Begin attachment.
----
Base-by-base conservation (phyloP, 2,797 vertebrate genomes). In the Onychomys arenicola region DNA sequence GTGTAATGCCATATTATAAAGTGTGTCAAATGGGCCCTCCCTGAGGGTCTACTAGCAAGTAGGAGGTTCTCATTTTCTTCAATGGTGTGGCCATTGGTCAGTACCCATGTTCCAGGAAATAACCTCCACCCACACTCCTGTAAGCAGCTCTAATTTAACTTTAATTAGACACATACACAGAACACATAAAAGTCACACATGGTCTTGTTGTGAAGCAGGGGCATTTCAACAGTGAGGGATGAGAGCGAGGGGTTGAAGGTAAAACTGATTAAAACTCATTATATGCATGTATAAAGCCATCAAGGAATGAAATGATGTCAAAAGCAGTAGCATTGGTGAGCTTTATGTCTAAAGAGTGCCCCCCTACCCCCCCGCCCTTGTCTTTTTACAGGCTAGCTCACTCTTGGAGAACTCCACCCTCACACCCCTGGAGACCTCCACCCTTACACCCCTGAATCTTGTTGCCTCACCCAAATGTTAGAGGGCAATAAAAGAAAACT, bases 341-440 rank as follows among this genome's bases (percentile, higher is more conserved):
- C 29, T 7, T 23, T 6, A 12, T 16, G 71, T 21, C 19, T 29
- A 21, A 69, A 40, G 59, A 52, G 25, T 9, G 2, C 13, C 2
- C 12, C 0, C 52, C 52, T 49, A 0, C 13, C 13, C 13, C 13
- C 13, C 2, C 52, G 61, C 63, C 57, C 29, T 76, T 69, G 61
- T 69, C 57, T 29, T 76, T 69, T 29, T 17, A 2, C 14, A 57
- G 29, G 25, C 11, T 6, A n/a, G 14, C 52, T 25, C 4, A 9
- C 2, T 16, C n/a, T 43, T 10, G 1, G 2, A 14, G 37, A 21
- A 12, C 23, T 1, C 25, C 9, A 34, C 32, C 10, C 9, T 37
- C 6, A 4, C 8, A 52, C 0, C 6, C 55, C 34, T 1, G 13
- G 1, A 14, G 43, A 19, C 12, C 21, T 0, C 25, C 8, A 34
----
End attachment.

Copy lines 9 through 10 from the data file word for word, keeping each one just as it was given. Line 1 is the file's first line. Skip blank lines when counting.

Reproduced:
- A 12, C 23, T 1, C 25, C 9, A 34, C 32, C 10, C 9, T 37
- C 6, A 4, C 8, A 52, C 0, C 6, C 55, C 34, T 1, G 13